First Impressions in China

Liam D: Bachelor of Business/Laws – New Colombo Plan mobility student to Zhejiang University, China

Around ten months ago while at having dinner a sushi restaurant, I made the decision on a whim to go on exchange to China. Not knowing what this impulse decision held in store for me, I was elated to be putting a plan in motion to spend time in China after aspiring to visit for so long. Nearly a year later, I’ve touched down in the renowned city of Hangzhou and have commenced my studies at Zhejiang University.

Acclimatising to China’s vastly different culture and settling into my new home can thus far only be described as a fantastic learning experience. Exhilarating, exciting, demanding, stressful and awe-inspiring are all adjectives which aptly describe how my experience of moving to China has felt so far.liam8

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Arriving in the dead of night at Hangzhou Airport, I had ¥200 in my pocket, bank cards that weren’t cooperating with the local ATMs, a phone incapable of contacting anyone without Wi-Fi, and a meagre vocabulary at my disposal. liam1After a lengthy cab ride into town spent anxiously glancing at the ever rising fare meter, I arrived at my hostel with ¥25 to spare, only to find the ’24-hour check in desk’ seemingly closed up shop for the night. Just when I had resigned myself to sleeping on a stone bench by some pot plants outside the establishment, I was rescued by my girlfriend who had woken the innkeeper and in turn let me in. Following this bumpy entry, I had to wonder whether the remainder of my time in China would be so turbulent.

 

Fortunately, the mishaps of my first night in China haven’t followed me past this disastrous arrival, and I’ve since had the opportunity to make some early reflections. Being in China as a Westerner, one feels a long way from everything familiar. The people are different, the customs alien to outside eyes. The pace of life is accelerated, reflective of a country in motion with aspirations to reach the pinnacle of the international order. But to generalise or make broad statements about China is to err grievously; under each unturned stone lies something new to learn, a new insight into a society rich in history yet transforming more rapidly with each passing day.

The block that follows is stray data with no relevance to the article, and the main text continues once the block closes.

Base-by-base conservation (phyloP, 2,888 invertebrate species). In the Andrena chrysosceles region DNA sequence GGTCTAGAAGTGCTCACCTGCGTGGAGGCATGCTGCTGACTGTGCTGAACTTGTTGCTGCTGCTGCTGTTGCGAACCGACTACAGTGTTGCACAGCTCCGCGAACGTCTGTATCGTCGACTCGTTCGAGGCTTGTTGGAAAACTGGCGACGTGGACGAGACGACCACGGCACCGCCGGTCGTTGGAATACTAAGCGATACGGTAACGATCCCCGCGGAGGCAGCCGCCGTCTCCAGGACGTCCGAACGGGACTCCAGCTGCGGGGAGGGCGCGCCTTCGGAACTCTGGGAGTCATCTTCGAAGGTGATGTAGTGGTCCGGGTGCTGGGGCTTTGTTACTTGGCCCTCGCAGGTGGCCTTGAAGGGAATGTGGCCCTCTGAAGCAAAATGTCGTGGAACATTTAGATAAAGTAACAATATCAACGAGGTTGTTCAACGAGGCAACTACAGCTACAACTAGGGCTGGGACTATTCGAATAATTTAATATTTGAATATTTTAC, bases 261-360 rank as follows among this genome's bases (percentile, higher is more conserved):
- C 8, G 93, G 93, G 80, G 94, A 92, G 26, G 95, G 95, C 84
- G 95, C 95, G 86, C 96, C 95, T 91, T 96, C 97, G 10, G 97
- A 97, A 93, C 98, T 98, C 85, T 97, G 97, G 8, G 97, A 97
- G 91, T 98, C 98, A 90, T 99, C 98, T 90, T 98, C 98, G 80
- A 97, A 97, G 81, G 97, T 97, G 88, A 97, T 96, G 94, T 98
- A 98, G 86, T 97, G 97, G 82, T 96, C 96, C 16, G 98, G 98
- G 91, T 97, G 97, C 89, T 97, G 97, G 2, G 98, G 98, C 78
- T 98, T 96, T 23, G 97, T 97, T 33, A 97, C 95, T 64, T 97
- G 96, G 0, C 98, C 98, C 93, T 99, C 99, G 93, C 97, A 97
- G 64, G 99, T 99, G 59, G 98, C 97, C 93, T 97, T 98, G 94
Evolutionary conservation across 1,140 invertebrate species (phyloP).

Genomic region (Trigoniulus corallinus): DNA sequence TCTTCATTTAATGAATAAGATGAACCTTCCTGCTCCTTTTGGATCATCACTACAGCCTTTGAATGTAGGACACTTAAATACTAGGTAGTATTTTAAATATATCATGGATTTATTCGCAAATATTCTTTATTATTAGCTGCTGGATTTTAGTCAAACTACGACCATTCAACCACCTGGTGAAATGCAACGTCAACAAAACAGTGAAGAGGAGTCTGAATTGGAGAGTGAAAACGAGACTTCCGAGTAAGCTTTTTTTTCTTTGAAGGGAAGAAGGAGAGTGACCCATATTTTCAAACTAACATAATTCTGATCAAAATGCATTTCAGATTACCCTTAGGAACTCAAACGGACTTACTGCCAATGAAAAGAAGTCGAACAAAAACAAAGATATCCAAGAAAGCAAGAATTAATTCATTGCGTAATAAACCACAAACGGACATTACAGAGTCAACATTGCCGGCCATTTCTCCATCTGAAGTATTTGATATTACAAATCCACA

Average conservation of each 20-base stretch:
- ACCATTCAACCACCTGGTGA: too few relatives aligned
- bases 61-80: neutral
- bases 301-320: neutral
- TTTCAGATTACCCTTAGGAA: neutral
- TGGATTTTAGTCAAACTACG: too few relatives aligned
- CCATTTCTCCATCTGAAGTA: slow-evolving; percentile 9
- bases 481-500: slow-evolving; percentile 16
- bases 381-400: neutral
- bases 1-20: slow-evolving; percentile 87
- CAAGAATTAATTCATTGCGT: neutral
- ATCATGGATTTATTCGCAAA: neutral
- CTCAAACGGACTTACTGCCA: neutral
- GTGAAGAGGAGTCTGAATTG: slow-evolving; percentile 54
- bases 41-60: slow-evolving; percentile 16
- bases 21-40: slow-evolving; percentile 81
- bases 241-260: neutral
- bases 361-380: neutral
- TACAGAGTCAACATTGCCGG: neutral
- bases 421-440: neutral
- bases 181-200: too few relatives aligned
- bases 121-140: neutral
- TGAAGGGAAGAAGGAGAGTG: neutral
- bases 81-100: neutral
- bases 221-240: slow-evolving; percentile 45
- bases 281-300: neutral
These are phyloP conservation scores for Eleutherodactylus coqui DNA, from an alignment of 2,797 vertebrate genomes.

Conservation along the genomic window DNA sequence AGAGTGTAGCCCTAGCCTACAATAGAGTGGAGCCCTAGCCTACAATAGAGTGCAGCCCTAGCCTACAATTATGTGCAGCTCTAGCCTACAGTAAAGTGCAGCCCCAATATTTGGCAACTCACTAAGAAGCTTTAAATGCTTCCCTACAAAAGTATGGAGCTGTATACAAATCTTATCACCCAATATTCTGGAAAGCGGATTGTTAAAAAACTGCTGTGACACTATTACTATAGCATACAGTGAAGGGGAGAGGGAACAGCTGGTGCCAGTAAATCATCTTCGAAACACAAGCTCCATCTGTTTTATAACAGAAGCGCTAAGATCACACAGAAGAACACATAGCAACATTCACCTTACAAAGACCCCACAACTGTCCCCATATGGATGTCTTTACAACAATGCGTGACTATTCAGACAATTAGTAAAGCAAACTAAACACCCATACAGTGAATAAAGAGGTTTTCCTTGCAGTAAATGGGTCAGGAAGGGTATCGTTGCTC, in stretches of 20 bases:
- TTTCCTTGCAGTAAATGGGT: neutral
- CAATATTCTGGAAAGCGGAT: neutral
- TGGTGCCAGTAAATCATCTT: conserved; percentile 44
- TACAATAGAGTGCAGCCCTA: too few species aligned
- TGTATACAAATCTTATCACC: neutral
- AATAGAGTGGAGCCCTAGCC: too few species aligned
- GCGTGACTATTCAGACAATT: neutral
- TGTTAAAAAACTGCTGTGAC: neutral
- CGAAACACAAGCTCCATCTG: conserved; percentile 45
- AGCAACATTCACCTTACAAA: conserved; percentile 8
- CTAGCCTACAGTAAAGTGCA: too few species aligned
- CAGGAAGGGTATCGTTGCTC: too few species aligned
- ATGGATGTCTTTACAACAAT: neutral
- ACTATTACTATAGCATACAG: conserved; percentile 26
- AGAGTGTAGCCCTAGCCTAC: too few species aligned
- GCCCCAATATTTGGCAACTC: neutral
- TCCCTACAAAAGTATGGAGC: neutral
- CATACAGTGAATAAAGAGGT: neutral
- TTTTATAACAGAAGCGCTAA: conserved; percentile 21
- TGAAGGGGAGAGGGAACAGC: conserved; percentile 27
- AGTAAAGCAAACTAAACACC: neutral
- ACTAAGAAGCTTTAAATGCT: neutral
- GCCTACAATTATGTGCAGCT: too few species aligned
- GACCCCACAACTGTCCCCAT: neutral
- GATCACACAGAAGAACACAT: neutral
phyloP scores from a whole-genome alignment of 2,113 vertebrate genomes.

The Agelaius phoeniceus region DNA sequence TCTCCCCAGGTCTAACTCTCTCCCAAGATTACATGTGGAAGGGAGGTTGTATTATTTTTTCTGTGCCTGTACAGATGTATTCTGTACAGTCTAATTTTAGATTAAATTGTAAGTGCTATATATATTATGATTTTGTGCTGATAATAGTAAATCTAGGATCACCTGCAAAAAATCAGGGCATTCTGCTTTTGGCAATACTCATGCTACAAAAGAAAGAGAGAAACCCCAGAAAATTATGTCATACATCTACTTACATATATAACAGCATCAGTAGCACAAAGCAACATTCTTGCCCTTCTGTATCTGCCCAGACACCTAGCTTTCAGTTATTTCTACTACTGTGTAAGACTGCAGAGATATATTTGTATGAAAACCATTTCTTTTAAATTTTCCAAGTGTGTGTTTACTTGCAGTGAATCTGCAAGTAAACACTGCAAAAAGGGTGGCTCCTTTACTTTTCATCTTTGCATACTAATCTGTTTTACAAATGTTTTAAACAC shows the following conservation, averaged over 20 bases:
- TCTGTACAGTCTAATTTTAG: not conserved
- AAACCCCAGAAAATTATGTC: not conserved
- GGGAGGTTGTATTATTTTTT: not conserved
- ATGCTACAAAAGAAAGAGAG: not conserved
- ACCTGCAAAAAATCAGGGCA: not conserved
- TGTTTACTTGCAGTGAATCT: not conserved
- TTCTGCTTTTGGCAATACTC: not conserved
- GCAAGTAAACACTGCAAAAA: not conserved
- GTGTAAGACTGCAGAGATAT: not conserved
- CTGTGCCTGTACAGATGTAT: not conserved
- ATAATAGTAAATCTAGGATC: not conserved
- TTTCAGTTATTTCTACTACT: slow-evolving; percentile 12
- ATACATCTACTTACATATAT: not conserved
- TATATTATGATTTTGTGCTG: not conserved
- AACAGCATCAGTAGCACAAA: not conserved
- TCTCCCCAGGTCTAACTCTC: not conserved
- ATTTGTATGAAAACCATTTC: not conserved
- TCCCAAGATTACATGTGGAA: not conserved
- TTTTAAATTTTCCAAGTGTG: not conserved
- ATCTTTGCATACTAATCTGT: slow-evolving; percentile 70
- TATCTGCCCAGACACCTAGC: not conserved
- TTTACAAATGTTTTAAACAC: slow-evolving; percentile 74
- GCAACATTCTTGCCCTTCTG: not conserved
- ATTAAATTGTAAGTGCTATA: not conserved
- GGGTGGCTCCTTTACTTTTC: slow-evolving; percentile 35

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Living in one of China’s vast metropolises, one is immersed in a constant cacophony of noise, embedded within a kaleidoscope of over 1.37 billion people, each with a different story to tell. Sirens and car horns blare endlessly, and every street corner has its merchant vying for the attention of all passing by. Visit tourist streets in Hangzhou and you’ll be beckoned to purchase a handful of the city’s famed Dragon Well Tea. In Shanghai, street merchants peddle counterfeit watches and designer bags. Here, the nights come alive in a blaze of neon lights accompanied by a chorus of cuisines sizzling in woks and frying over grills. The air becomes thick with the heady smells of mutton charring on the flame, egg noodles colliding with spring onion and spice, and ears ring with the sound of voices shouting, laughing, and bartering.

In just over a month, I’ve visited the glass waters of Hangzhou’s West Lake and witnessed the monolithic spires of Shanghai’s Pudong district. I’ve travelled to tea villages in valleys underneath mountains ensconced in thick forestry and shrouded in mist, and climbed the winding stairs of ancient pagodas and temples. Despite this, it’s easy to feel that I’ve barely scratched the surface of what this dynamic country has to offer. With close to five months remaining in my stay, the clock is ticking, and the dilemma I face is deciding how best to make use of the time I have left. Regardless, I can take comfort in the knowledge that however I choose to devote my time, every day will bring with it a new opportunity to learn and discover more about this eclectic and fascinating country.

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